May 11, 2021 | Donovan Watkis |
A slender I-Octane appears on the cover dressed in a black pants, gold tie and a green blazer. Backdropped by “red light district” esque images of himself and a woman in various positions. I remember the first time seeing I-octane at Reggae Sumfest and the crowd went crazy while he performed his Dancehall hits. Mostly men with lighters and fire torches as they responded with fire for his one-dimensional requests: “buss a blank” “every man who straight” . Octane is known for his sometimes marginalizing, sometimes misogynistic anti “bad mind,” hits. On brand for hardcore dancehall music but after going through life’s challenges he offers the end product of his pain in a 22 track interlude-filled Dancehall fem-spiritual.
Not be mistaken for a feminist, he archetypically contextualizes the spiritual, social, and sexual conditions of The Woman. She is the star of this show and he gives her character depth with vagina metaphors and ritualizes her rights to the fortunes of potential suitors.
He says, “it’s Gyal album”.
Thanks to the women in his life, he now delicately balances female objectification with praises. Just in time for Mother’s Day, the album salivates as well as motivates The Woman as mother, maiden, queen, huntress, sage, mystic, and lover.
The album starts off with a radio interview between himself and ZJ Sparks chronicling his workout regime.
The interludes are the length of a short podcast episode.
Diamond explicitly compares a woman’s heavenly parts to the precious and rare gem. Still objectifying, but now as romantic as a Jamaican city bus conductor. I-Octane confesses in true Jamaican lingua, “Run di bwoy and don’t guh back”.
“And the way you hole good it likkle like a fine ants”
“Cock it up and make history gyal me love f**k you when you tipsy”
“Gyal yuh pu–y good it better than diamond”.
The erotic fantasy mixed with Shakespearean simplicity in his street poetry connects with his hardcore market. Worth a pull up!
Cyaan Cook examines the contradictions of a man wanting the traditional woman but finds himself in a dilemma due to her other good qualities. This cognitive dissonance works for a good song that ends with the woman moving on from such conditions to find her fast-food lover. ‘Octane mentioned that he grappled with an eating disorder that saw him gaining weight over time due to late night snacks. He alludes to being hurt by online comments, especially those coming from men.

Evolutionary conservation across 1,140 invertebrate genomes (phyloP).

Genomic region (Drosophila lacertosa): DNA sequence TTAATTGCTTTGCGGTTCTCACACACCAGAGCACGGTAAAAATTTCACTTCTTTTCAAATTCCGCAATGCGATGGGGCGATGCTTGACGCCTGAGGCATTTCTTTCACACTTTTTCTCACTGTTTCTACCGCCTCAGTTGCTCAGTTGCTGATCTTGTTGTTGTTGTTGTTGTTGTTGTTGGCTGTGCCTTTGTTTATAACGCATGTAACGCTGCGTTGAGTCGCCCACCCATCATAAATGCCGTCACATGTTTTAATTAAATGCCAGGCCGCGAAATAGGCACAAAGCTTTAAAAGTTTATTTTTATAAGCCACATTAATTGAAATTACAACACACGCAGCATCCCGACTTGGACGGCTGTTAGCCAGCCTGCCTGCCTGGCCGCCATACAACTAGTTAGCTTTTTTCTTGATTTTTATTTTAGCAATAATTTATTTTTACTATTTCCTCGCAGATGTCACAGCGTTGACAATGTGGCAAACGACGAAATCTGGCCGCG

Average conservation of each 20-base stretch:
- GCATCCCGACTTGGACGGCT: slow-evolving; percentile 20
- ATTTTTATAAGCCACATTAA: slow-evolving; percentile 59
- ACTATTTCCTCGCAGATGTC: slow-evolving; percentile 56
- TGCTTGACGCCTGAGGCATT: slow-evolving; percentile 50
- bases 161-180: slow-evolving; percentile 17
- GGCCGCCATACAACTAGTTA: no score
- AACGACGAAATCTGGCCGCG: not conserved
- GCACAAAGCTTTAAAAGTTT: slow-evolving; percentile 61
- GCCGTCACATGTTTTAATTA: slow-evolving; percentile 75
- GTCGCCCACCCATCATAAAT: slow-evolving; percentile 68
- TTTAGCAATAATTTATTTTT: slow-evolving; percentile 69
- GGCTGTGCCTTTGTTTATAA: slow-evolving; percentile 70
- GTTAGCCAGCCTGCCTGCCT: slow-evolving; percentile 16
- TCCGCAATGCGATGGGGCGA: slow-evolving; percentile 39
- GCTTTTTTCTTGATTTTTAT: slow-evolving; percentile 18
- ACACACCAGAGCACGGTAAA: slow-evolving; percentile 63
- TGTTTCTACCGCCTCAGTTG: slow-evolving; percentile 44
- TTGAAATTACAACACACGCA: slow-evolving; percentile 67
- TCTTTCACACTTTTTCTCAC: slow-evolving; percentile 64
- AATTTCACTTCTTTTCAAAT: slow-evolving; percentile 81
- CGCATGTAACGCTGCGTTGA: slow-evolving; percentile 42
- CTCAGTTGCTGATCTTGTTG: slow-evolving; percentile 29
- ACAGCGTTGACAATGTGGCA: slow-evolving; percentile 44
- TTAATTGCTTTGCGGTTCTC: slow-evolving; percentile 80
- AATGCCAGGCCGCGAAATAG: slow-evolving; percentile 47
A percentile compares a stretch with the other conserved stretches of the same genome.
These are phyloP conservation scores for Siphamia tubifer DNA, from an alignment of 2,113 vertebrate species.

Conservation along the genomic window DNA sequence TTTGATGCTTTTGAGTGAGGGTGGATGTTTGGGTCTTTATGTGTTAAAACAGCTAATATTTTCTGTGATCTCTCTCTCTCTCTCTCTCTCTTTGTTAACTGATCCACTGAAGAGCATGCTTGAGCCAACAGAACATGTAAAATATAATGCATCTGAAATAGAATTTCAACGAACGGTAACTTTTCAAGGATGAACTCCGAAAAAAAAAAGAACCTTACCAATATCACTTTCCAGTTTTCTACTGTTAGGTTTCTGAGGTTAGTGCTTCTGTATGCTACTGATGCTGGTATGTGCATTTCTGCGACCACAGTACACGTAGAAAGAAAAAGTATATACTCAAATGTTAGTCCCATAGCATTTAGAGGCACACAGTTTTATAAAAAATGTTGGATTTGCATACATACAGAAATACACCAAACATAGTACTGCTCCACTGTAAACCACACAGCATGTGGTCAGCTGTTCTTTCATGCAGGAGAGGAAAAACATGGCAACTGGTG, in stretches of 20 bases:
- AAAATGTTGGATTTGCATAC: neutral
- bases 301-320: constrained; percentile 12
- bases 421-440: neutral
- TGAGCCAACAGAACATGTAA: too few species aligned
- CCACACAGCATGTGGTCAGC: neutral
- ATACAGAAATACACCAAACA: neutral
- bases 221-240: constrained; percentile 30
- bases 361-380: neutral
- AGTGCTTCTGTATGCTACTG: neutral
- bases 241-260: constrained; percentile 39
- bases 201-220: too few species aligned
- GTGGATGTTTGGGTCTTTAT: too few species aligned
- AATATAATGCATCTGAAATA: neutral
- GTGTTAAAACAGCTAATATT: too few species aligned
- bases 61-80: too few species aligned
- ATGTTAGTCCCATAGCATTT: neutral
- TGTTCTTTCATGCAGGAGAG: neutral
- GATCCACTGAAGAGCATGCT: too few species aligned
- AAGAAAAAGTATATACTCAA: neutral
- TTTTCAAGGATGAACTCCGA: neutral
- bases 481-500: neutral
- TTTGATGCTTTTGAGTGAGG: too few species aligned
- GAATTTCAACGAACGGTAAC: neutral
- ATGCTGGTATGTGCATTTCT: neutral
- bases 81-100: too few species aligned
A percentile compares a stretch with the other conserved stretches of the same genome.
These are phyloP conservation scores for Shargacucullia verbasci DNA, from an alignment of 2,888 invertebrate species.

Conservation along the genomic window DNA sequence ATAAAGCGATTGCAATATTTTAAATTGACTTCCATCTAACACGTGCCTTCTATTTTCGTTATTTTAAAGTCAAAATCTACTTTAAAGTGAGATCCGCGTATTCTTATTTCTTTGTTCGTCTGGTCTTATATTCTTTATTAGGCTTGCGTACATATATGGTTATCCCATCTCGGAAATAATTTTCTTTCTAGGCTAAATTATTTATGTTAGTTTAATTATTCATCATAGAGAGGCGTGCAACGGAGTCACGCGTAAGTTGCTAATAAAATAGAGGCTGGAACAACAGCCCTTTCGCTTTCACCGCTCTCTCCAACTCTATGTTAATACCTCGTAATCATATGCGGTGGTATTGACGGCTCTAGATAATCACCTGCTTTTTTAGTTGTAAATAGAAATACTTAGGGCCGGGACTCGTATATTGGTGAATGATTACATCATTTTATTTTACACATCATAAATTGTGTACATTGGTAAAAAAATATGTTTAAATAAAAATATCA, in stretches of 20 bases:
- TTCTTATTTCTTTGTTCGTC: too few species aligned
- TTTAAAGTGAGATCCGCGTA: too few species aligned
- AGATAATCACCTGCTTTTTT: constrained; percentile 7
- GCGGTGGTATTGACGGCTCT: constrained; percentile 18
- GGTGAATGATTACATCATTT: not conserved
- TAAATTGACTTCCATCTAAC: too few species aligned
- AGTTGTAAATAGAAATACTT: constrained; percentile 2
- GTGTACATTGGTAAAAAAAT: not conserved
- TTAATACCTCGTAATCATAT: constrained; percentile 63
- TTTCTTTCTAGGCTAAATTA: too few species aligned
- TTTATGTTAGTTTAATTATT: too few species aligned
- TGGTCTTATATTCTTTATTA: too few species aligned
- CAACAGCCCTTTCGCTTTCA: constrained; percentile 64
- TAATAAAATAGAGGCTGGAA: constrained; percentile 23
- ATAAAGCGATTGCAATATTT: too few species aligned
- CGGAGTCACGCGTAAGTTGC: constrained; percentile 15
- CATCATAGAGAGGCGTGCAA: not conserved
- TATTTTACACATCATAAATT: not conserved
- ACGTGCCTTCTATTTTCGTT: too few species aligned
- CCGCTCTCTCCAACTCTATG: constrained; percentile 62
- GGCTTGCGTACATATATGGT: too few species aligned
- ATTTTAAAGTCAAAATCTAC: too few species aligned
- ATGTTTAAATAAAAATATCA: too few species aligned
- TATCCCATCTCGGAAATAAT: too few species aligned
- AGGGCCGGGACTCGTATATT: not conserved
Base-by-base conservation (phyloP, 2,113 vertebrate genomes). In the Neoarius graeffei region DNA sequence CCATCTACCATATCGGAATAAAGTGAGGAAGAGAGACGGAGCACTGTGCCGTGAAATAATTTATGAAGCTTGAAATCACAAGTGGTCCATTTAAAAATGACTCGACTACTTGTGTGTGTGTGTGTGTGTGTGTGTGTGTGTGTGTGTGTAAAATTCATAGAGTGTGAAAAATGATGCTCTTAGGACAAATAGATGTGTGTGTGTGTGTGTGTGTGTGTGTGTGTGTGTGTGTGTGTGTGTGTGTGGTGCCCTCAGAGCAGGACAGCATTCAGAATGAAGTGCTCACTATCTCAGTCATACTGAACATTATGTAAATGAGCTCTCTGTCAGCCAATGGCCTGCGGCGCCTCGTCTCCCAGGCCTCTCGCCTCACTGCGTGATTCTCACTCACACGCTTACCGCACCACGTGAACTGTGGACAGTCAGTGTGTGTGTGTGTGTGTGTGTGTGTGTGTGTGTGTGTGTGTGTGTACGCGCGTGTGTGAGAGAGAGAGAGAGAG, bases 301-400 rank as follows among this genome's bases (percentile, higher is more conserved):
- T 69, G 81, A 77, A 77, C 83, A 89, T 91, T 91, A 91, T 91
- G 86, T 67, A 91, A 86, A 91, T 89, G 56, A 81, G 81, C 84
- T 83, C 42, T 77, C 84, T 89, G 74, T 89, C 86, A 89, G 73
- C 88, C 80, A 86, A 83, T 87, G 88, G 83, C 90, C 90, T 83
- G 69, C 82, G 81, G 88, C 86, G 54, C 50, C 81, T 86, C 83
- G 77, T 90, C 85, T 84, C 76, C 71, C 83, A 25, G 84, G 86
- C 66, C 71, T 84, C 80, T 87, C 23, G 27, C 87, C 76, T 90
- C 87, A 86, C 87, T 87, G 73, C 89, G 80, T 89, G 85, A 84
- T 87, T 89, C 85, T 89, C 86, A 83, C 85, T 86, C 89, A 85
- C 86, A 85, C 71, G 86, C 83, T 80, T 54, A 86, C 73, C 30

He confesses that it was the women who encouraged him and that’s why he decided to do an album from their perspective. “Me decide say me aguh slim dung for dem”
The album’s title track has an infectious beat that ricochets perfectly with his flow. Mood is the perfect song to set the tone for the album and would have flowed sonically as track 1.
Just when you think Octane has converted to a life coach, No Luck gaslights. Veering off script to please his torch-bearing dancehall fans, he blames “The Woman” for the infidelity of a “Man” because she lacks sexual prowess.
He then pivots to Push On, a motivational ode.
There are only so many “ Pussy” metaphors that can hold in a song and
I-Octane found all 26 of them to use on Brand New. Quiet an improvement in vocabulary from “Bandmind”.
Great taps into his African ancestry with a modern Afrobeat and a humane topic. It can be played alongside any Davido song at the clubs in Nigeria.
Interludes would have been good if they didn’t take away from the potential climax of Moods. The radio interview banter between him and ZJ Sparks interrupts and adds little value to the musicality of the entire album. Could have saved them for season one of his music podcast or a post-retirement interview album.
Still, Moods lives up to its promises. It takes listeners through the evolutionary psyche of this consistent but changing dancehall artiste who has found love, experienced the discomfort of hurt, and found love again.